Take the pulse of Your Financial Health

Borrowing Basics

Reaching your financial goals involves more than choosing the right investments.

The Small Steps

It’s the small steps that will make a big difference to your long-term financial health

Take a look at the checklist below. The more of these steps you can tick off, the better the chance of reaching your goals.

Find the Money
It doesn’t have to be painful. Track your expenses (mortgage or rent, child care, clothing, food, utilities, transportation, entertainment) for a few months. Then zero in on areas where you’re spending more than you should. Going through this exercise will help you learn to distinguish between “wants” and “needs” and help you free up some cash.

Pay Yourself First
Having money automatically transferred from your bank account to an RSP or savings fund on a regular basis is an easy, convenient, and disciplined way to reach your goals. Pre-authorized contributions are a great way to save for retirement, but they work just as well when saving for a vacation or other short-term goal.

Pay Down High-Interest Debt
Interest charges can add up quickly, so paying down high-interest debt — such as credit cards or department store credit — is one of the best financial moves you can make. You may be able to reduce your interest costs significantly by consolidating outstanding debt with a loan or line of credit.

Maximize Your RSP Contributions
Not only is your RSP one of the best tax-saving vehicles available, the money in your plan grows on a tax-deferred basis. If you can’t contribute the maximum, consider an RSP loan — the long-term benefits will usually outweigh the short-term interest costs, especially if you pay the loan back quickly.

Keep an Updated List of Your Investments
Having a list of all your different investments — mutual funds, GICs, stocks, bonds — on a single sheet of paper will make it easier to find new opportunities for maturing investments. Consider consolidating your investment accounts for ease of tracking.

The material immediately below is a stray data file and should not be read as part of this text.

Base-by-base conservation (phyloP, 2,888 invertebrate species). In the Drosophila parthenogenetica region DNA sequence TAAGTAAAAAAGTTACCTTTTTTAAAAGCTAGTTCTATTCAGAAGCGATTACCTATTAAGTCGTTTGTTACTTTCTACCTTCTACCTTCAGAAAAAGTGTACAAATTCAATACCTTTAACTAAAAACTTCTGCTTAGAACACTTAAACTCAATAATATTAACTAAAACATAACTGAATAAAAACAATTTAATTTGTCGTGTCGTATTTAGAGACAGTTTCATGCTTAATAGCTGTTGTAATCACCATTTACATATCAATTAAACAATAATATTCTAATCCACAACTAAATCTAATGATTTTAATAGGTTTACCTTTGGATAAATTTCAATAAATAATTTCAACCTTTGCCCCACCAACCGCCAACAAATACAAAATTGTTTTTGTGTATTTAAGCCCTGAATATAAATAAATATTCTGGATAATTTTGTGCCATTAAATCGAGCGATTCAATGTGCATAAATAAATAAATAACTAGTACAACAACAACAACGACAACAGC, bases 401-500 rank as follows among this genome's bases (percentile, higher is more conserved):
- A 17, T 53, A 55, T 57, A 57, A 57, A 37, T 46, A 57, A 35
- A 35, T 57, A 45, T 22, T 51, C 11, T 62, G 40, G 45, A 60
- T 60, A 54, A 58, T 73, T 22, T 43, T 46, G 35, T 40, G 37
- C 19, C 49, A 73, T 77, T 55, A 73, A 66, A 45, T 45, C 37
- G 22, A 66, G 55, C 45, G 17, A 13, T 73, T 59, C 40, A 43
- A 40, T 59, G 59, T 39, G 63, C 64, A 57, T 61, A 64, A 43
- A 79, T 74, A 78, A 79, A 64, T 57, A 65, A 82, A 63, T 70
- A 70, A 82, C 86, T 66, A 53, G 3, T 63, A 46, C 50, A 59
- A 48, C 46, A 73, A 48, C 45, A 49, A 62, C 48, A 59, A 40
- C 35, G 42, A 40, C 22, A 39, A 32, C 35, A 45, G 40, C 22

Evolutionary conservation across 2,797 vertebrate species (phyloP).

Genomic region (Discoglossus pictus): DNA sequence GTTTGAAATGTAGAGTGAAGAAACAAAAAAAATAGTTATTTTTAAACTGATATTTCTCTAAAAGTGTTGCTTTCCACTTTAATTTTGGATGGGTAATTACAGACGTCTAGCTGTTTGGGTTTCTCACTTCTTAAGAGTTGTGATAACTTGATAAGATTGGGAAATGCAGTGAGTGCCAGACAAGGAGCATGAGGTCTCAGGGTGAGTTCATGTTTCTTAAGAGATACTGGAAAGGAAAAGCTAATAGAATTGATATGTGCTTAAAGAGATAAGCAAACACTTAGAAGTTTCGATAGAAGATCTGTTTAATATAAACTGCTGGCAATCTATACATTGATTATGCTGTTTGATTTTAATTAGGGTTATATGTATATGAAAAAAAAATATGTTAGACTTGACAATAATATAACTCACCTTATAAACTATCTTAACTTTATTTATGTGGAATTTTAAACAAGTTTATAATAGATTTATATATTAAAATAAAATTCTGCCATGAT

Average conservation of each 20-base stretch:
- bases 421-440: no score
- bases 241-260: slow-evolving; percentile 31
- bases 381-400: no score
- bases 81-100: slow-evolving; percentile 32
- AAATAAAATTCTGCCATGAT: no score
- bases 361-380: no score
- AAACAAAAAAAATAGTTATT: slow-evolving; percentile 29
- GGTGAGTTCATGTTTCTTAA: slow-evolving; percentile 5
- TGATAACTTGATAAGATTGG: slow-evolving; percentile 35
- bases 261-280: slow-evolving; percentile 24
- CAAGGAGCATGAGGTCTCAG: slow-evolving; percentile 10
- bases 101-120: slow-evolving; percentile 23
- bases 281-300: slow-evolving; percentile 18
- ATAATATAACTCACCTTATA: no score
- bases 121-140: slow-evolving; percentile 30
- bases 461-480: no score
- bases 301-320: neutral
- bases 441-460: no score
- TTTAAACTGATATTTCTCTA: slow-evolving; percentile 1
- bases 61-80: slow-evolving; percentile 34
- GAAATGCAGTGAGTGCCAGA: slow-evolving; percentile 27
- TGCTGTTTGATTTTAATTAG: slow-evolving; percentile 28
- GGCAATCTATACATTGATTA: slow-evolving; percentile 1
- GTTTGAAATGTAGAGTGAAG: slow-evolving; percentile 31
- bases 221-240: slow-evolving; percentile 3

Invest 'Found Money' and Financial Windfalls
If you receive an inheritance, a raise or bonus, a tax refund, or any lump sum that you weren’t expecting, put that money to work to meet your short-term or long-term goals.

Reduce Mortgage Costs
Set up Automatic Bill Payments Paying bills electronically avoids the hassle and clutter of keeping track of paper statements and may even save you money on late charges. Paying bills on time can also help build your credit history.

Use Credit Cards Smartly
Paying off credit card bills on time will also help build your credit rating. Sticking with one card can reduce the temptation to misuse credit.

Make Reconciling a Habit
It’s a good idea to reconcile your debit card withdrawals and credit card purchases with your monthly statements. This can help you uncover mistakes or fraudulent uses of your cards.

Open an RESP for Your Kids
With the cost of post-secondary education continuing to rise, why not give your kids a head start by opening a Registered Education Savings Plan? RESPs are eligible for a federal government grant, and the savings in the plan grow on a tax-free basis.

Reduce Taxes
Are you taking advantage of all available tax credits and deductions? Get professional advice to help you find ways to save on taxes.

Set up an Emergency Fund
Despite our best intentions, life can sometimes derail our financial plans. That’s why it makes good sense to build a “rainy day” fund to cover any unplanned events, such as a disability or emergency home repair.

Review Your Beneficiary Designations
Many of us named our beneficiaries when we opened our registered savings plans or bought life insurance — sometimes quite a few years ago. Have there been major changes in your life since then, such as a marriage, divorce, or the birth of a child? If so, it’s important to update your beneficiaries.

Prepare a Will
Many of us named our beneficiaries when we opened our registered savings plans or bought life insurance — sometimes quite a few years ago. Have there been major changes in your life since then, such as a marriage, divorce, or the birth of a child? If so, it’s important to update your beneficiaries.A properly drafted will can help ensure that your assets go to whom you intend, in an efficient and tax-effective manner, should you pass away.

Track Your Financial Progress
You should review your financial plan at least once a year. As part of the review, set attainable targets, such as increasing your regular monthly RSP contribution, or paying off your mortgage more quickly. Major changes to your situation, such as marriage or the birth of a child, should also prompt a review of your plan.

So, how did you measure up? Speak to your financial advisor about how you can do more of these little things right and stay on track to reach your financial goals.

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